Opinion: driverless cars could be NFL game-changer

Television ratings are down in the NFL, and though it won’t affect the league’s revenue – the existing deals the league has with the networks are set through 2022 – officials are concerned about the slight decreases across the board.

After all, the NFL is a TV show. Live gates become less and less important as attendance at NFL games continues to drop, and home experience – big screen HD televisions, no parking or crowd issues – becomes a better option.

But if the better option – watching at home – begins to decline as well, that gets the attention of the NFL, though they won’t tell you that.

The NFL Players Association president, though, has come out and said, yes, it’s got everyone’s attention.

“This is a huge issue for us obviously,” NFLPA executive director DeMaurice Smith told Pro Football Talk Live. “We spend a lot of time looking at trends. I was thrilled to see the game being streamed on Twitter. We’re interested about where media is going. Viewership is an important issue, stadium attendance is a very important issue to us. So as we look forward knowing that there are a couple of television contracts that are going to come up. I think it is smart for us to look at the impact of whether fans are watching on TV or not.

“I’m sure there after people at the networks who are trying to figure out whether or not there’s going to be labor peace in 2021 and how that affects the TV contracts that they’re entering into,” Smith said.

Yes, the NFL’s whole experiment with Twitter is all about chasing the viewers -mostly millennials – who are consuming TV in a non-traditional way. According to the web site Lost Remote, viewership on apps and computers continues to rise, while the decline continues overall on traditional TV viewing.

The NFL faces serious challenges – embarrassing off-the-field headlines, shifting cultural attitudes toward the sport and still no adequate answer to concerns over player safety. But watching the game itself is not going to be one of those problems.

By the time the NFL is signing new television contracts in 2022, there could be a whole new world ready to consume the NFL – and more mountains of money for the league.

I’m sure many of you have been on Interstate 95 on a Sunday afternoon somewhere between Boston and Richmond – often a 500-mile parking lot.

Now imagine all those cars driving themselves – with passengers who have nothing to do.

Driverless cars – referred to as “user-operated autonomous cars” – will be a game-changer for all of us, not just the NFL.

“Imagine a highway full of autonomous cars with their occupants sitting back watching their favorite TV shows in high definition,” Anders Tylman, general manager of Volvo Monitoring and Concept Center, said at the CES global consumer electronics and consumer technology trade show in January, according to the web site robotictrends.com. “His new way of commuting will demand new technology, and a much broader bandwidth to ensure a smooth and enjoyable experience.”

For most people in this country, their favorite TV show is the NFL.

“If you want to watch the latest episode of your favorite series, the car will know how long the journey needs to take and can optimize the route and driving control accordingly,” Tylman said. “With autonomous drive it is no longer just a question of just getting from A to B quickly – it’s about the experience you wish to have in the car – how you wish to spend the time you are saving. With our future autonomous drive technology we will provide people with the freedom to choose the way they would like to commute and the content they would like to experience.”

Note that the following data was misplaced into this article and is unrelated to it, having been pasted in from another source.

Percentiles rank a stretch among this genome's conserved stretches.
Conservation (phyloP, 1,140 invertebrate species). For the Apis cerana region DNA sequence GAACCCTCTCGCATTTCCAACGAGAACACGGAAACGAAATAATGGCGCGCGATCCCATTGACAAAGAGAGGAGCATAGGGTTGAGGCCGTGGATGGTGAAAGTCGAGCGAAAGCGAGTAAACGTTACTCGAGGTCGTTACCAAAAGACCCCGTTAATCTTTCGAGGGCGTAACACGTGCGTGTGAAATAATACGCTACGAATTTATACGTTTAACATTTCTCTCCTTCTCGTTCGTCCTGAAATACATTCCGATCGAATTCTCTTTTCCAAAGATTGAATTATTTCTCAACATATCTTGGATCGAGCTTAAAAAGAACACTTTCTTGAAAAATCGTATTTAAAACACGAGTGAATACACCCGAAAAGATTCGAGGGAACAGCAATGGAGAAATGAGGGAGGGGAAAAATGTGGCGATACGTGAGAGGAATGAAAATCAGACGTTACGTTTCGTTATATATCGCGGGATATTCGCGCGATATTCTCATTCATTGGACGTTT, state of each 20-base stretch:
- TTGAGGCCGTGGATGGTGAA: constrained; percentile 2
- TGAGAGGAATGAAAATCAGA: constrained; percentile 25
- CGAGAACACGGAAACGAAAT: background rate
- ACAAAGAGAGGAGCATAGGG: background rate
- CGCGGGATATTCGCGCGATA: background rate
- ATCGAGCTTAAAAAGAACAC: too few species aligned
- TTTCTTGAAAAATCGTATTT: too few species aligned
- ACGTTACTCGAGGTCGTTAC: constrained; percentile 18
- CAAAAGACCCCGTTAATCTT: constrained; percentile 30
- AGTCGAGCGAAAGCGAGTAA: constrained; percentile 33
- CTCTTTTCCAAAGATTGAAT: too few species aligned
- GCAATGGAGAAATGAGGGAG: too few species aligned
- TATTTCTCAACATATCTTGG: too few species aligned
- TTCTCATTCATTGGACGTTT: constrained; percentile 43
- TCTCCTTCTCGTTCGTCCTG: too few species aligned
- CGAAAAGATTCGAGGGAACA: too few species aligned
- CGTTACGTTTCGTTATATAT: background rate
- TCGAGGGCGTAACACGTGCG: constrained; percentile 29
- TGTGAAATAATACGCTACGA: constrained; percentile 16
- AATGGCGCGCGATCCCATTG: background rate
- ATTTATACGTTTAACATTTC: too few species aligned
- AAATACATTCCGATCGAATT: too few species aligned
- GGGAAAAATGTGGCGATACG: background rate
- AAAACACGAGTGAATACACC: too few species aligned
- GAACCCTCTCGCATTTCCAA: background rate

This “future autonomous drive technology” is right in the NFL’s wheelhouse.

“The NFL looks for opportunities of scale, emerging platforms of significance,” Marty Conway, professor of sports management at Georgetown. “They have navigated the largest emerging waves, cable, satellite, online, mobile, etc. There are estimates of 10 million or more driverless cars in the next decade. With that, the role of the driver and passengers in vehicles are being re-imagined. Currently, that experience is almost exclusively audio in nature. That will change with larger screens in vehicles.

“The NFL is the one and only sports league that grants rights by device and now we see the same games, Thursday, Sunday, etc. split over multiple platforms, to now include Twitter,” Conway said. “The autonomous vehicle is just another platform in that regard as far as the NFL would be concerned.

“Vehicle companies like Ford and Hyundai are sponsors of the NFL, and others like Toyota are media sponsors,” Conway said. “Auto companies recognize the relationship fans have with the NFL and are keen to capitalize on it. If there were an opportunity to have exclusive NFL programming inside the vehicle, I am sure they would jump for it.”

“User-operated autonomous cars” have significant safety concerns to address. A Tesla driver killed in June while the car was in autopilot mode was reportedly watching a Harry Potter movie. And earlier this week, one of Google’s autonomous cars was struck by a van in an accident.

But plans are moving forward all over the world. Singapore expects to introduce a fleet of automated taxis next year. Britain has a $20 million government-funded project underway of automated cars. And for Google – the heaviest of heavyweights – the autonomous car has become its signature future project.

When it becomes reality, Redskins vs. Giants in your car driving home from a visit to the grandparents will the next golden goose for the NFL.- by Thom Loverro, The Washington Times. Thom Loverro hosts his weekly podcast “Cigars & Curveballs” Wednesdays available on iTunes and Google Play.